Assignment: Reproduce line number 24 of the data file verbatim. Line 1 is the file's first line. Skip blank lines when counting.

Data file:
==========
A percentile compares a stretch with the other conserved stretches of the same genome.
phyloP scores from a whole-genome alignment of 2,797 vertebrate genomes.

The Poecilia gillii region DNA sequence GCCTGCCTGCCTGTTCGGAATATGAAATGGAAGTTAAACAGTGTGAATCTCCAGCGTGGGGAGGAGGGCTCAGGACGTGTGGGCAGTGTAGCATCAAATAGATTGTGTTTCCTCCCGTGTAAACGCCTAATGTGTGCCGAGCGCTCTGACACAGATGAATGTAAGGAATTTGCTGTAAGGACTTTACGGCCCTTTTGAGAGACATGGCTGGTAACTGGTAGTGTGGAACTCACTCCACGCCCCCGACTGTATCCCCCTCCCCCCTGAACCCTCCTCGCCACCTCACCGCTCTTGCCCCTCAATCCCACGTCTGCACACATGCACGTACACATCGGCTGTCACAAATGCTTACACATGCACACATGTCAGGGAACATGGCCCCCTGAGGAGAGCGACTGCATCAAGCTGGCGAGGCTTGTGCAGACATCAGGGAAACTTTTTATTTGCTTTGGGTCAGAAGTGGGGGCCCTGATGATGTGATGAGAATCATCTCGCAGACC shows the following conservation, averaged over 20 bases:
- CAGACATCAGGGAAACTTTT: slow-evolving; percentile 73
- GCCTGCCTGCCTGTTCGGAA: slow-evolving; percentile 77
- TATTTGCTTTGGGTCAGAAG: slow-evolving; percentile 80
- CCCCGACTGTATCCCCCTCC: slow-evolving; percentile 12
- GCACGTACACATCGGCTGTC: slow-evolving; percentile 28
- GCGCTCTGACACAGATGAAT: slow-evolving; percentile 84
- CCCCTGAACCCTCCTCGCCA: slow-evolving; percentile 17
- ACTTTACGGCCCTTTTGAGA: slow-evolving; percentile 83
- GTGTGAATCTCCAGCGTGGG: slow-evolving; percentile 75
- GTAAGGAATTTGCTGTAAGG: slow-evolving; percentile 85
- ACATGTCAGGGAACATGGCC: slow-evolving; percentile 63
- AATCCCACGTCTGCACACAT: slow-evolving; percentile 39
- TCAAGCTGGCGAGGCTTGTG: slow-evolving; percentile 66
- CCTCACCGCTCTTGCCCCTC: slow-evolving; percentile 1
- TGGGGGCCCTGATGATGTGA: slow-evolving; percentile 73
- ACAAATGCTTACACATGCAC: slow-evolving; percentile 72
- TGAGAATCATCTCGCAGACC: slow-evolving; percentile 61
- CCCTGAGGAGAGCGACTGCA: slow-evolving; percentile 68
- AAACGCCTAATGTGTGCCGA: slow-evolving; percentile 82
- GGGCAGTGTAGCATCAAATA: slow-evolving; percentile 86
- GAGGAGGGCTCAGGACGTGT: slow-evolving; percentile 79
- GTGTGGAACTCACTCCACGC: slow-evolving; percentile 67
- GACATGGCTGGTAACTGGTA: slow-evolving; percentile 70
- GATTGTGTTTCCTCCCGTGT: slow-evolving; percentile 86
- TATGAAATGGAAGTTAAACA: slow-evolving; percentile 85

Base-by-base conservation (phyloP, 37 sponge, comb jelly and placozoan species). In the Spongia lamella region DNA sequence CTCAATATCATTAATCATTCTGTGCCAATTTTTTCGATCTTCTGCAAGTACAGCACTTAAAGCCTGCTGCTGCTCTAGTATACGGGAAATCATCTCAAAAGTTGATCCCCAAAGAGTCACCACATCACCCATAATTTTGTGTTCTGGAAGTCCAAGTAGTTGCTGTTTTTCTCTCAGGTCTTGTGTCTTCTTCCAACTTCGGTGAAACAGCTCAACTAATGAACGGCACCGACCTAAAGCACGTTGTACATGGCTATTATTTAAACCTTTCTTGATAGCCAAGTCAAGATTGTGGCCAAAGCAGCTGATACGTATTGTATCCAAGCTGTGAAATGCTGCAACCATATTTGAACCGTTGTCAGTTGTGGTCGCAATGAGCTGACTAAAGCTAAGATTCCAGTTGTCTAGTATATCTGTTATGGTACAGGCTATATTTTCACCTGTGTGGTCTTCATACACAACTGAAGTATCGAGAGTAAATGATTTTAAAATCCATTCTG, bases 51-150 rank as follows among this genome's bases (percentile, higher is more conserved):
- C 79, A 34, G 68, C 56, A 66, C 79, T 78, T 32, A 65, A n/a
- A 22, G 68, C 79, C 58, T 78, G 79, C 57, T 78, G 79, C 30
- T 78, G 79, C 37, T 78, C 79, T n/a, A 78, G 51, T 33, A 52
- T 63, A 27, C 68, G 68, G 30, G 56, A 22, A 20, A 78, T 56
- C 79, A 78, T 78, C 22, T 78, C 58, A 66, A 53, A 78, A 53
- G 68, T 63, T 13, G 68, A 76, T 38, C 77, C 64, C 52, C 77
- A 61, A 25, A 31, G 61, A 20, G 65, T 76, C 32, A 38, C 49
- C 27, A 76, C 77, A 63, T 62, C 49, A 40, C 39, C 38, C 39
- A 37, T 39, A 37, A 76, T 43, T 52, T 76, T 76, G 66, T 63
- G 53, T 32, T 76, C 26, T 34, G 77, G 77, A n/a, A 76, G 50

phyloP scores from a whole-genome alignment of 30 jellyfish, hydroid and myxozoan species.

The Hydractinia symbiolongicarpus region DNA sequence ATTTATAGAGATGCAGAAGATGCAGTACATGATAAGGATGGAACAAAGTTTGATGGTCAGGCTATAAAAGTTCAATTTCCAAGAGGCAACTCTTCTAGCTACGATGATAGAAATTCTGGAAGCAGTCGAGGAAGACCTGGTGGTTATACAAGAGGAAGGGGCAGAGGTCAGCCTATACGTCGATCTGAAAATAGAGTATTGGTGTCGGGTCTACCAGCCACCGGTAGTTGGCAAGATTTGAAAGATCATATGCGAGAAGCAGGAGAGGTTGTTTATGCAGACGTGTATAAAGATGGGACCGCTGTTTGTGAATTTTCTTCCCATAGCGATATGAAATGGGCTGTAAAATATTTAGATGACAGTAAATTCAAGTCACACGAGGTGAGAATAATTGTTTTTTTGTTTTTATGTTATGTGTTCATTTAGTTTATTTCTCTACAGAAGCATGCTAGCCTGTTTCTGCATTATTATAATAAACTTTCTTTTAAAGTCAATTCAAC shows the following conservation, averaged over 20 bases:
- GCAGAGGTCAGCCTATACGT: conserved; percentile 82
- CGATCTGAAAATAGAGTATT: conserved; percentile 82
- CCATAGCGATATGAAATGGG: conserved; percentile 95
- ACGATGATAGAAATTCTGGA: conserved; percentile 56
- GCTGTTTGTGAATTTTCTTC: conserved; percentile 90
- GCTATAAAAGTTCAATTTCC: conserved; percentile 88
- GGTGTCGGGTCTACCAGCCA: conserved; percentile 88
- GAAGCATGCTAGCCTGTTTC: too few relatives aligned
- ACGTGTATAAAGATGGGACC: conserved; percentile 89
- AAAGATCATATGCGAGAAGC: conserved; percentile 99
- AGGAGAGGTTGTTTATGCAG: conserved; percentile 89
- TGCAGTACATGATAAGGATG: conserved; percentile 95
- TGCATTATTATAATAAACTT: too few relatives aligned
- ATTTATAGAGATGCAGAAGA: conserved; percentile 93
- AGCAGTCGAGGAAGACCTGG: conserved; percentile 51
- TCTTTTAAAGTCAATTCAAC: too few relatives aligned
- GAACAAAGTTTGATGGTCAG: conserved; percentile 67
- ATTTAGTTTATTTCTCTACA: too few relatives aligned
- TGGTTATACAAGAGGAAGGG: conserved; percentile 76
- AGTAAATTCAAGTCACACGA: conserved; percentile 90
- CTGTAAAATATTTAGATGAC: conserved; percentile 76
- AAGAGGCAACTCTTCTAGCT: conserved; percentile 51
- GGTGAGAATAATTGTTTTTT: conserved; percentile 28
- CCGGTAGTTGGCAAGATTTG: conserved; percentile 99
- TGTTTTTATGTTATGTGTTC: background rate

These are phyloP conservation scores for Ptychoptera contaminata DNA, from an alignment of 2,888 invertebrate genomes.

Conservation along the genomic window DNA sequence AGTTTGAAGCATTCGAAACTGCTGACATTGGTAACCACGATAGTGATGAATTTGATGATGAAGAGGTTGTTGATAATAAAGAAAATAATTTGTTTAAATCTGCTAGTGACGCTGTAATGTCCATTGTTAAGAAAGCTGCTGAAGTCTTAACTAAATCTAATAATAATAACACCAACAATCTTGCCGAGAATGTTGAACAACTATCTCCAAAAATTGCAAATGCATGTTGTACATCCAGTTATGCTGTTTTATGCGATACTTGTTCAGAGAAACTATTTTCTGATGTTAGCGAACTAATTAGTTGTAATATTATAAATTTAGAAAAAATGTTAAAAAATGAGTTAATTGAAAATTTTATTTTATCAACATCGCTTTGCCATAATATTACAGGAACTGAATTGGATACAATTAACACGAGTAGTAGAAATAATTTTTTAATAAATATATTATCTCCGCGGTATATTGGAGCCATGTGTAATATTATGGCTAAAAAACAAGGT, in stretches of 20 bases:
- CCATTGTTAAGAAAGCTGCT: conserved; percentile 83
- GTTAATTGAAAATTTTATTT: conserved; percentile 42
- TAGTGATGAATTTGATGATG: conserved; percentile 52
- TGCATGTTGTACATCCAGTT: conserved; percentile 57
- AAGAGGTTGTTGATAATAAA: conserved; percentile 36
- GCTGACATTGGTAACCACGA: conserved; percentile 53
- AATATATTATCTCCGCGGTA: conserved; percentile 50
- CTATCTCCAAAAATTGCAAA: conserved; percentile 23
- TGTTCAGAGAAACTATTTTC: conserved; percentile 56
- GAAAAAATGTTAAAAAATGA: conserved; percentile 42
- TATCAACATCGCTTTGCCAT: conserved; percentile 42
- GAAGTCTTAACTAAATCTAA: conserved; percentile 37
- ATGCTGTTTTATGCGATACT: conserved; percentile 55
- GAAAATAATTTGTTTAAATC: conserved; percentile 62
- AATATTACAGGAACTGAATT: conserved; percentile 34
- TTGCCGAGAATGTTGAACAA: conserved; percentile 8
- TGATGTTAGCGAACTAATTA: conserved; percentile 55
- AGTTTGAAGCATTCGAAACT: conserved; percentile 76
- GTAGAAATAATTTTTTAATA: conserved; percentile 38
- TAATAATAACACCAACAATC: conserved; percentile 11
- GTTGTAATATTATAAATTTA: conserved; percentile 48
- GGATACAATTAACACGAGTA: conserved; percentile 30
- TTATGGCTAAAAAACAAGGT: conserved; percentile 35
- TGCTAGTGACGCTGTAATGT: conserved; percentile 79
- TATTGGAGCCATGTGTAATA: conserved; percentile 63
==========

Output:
- GAGGAGGGCTCAGGACGTGT: slow-evolving; percentile 79